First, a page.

It’s Bible-thumper vs. the Pie Harlots in this fun showdown.
It’s 1909, and a new brothel has come to Minneapolis. But they moved across the street from one righteous mama — Bible-thumping righteous, not surfer-dude righteous. It all begins one blessed evening when daughter Virginia is exalting the Lord through song: “Thou art great and I am shameful.” In the black of night, she is interrupted by sinful (or compelling?) sounds of “animal lust.”
The next day, the family of three goes to the brothel. They bring pie and are offered whiskey. The mother declines the libation and requests that the women leave the neighborhood and repent for their sins. “They’re lowering property value,” she says. As the mother squabbles with a working girl, brother Bart is stupefied by the women’s breasts and continually lowers his head under the command of his mother. Distracted by the bickering, the mother doesn’t notice that Virginia has snuck off with the redhead seductress.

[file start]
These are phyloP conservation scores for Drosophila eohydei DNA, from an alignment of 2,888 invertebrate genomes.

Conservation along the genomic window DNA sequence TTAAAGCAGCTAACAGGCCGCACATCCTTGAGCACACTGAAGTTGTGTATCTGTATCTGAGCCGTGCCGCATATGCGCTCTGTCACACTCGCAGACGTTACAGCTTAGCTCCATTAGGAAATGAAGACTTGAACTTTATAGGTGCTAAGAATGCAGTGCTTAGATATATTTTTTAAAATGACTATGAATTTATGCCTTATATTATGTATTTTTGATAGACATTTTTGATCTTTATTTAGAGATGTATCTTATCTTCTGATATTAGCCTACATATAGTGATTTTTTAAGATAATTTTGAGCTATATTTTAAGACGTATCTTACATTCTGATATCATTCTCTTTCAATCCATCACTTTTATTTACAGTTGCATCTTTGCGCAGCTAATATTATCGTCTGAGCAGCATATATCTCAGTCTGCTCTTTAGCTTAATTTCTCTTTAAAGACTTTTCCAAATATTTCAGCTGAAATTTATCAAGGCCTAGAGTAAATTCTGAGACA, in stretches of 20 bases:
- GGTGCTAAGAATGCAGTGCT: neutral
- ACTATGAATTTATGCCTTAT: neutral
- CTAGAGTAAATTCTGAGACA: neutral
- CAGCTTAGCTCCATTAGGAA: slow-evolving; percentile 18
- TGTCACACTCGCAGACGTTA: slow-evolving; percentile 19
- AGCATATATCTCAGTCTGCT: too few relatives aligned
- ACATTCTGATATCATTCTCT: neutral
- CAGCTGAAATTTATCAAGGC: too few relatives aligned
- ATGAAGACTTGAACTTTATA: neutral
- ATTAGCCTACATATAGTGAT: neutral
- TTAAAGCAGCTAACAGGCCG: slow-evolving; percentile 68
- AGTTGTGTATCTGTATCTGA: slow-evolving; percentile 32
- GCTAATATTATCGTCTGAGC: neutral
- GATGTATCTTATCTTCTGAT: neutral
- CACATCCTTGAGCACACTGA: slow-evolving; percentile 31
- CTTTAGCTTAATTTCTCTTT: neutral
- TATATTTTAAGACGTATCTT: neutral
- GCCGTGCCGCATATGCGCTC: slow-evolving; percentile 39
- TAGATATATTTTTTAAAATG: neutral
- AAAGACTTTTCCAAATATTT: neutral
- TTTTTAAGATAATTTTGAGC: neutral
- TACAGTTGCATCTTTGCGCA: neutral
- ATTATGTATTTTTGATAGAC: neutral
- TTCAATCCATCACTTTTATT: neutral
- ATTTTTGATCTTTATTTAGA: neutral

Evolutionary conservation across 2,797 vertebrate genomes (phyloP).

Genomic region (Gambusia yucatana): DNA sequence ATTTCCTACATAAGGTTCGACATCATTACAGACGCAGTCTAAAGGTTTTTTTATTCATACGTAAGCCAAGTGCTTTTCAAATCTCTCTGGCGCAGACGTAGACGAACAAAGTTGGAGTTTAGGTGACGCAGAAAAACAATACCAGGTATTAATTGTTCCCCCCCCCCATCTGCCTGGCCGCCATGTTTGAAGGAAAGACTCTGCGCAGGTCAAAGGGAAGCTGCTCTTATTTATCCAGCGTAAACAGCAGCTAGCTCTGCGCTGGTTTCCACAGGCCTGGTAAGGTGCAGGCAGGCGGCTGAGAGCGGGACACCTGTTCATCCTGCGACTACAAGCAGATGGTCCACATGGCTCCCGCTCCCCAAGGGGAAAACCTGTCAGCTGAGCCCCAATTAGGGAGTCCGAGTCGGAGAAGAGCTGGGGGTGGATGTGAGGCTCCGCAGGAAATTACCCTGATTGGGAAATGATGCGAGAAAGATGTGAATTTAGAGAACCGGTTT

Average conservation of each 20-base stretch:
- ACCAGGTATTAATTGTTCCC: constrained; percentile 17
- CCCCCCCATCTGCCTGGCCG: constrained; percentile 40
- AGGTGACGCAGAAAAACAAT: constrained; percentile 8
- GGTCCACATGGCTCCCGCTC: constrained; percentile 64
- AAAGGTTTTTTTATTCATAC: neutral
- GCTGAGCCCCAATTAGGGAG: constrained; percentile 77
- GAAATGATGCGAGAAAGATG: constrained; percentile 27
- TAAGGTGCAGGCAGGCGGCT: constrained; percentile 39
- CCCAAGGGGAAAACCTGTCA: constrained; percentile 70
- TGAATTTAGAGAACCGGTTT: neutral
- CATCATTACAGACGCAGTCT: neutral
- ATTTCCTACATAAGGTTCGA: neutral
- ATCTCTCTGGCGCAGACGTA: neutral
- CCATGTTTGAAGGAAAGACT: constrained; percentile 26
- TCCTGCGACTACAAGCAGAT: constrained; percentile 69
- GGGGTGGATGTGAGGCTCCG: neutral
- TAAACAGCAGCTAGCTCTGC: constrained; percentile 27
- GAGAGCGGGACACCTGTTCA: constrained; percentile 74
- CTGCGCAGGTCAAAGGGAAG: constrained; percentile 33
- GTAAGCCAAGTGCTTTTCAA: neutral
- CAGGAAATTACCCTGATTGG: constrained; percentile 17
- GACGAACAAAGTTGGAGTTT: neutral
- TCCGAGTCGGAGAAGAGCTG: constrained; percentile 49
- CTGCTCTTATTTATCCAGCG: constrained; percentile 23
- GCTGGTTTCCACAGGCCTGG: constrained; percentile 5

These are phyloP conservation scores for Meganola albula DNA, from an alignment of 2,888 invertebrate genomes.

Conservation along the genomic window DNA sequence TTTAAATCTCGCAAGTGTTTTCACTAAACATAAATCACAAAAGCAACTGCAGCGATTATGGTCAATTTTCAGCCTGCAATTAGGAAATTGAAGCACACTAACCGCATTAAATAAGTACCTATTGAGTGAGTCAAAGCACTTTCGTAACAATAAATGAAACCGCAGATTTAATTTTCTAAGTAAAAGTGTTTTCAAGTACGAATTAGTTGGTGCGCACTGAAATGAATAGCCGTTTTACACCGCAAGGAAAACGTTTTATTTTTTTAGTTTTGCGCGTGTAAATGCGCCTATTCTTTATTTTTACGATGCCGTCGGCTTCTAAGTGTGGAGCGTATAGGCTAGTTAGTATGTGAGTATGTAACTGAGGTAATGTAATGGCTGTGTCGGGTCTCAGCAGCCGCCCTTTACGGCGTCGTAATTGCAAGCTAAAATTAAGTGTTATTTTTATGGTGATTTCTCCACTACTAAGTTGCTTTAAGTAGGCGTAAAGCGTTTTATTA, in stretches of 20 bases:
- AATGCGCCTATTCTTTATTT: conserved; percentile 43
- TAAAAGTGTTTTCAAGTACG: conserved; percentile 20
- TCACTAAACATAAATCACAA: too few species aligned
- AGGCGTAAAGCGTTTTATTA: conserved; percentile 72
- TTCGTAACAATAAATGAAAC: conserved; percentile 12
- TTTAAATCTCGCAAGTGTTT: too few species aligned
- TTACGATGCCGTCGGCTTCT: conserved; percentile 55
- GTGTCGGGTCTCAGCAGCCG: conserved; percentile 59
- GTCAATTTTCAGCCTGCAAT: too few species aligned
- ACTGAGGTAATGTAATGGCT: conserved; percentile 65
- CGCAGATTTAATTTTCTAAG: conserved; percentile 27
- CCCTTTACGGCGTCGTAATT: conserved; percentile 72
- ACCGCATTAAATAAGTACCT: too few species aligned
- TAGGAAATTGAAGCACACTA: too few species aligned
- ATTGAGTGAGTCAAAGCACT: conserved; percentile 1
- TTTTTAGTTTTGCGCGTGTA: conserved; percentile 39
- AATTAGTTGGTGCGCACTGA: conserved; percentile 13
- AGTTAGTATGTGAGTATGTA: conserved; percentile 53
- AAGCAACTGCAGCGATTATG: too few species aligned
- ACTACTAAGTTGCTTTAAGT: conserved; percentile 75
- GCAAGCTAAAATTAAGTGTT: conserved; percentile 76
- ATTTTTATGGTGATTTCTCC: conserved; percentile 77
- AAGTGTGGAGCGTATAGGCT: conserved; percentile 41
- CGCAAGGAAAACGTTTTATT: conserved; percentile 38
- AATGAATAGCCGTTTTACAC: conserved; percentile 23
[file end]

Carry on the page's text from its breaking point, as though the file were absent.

Once the mother finds out her daughter has run off with one of the women she is simply exasperated and says they are to meet at the Temperance River in fifteen minutes. The two parties convene on a dirt path. The harlots bare corsets on one side of the shoot-out while Mama Righteous slings her bible. Virginia walks out to the middle of the showdown. She stands at the crossroads of sexual liberation and her mother’s approval.
From Mama Righteous’ stern scowl, to the ladies’ loose, seductive movements, the actors have nailed their comedic roles. James Daniels has recreated the classic brothel story in the Old West and added in an affirming voice of sexuality that rings joyfully through the homes of puritans and patrons alike.
Does Virginia chose the path of “righteousness” or of forbidden love? Find out in Daniels’ short, Pie Noon.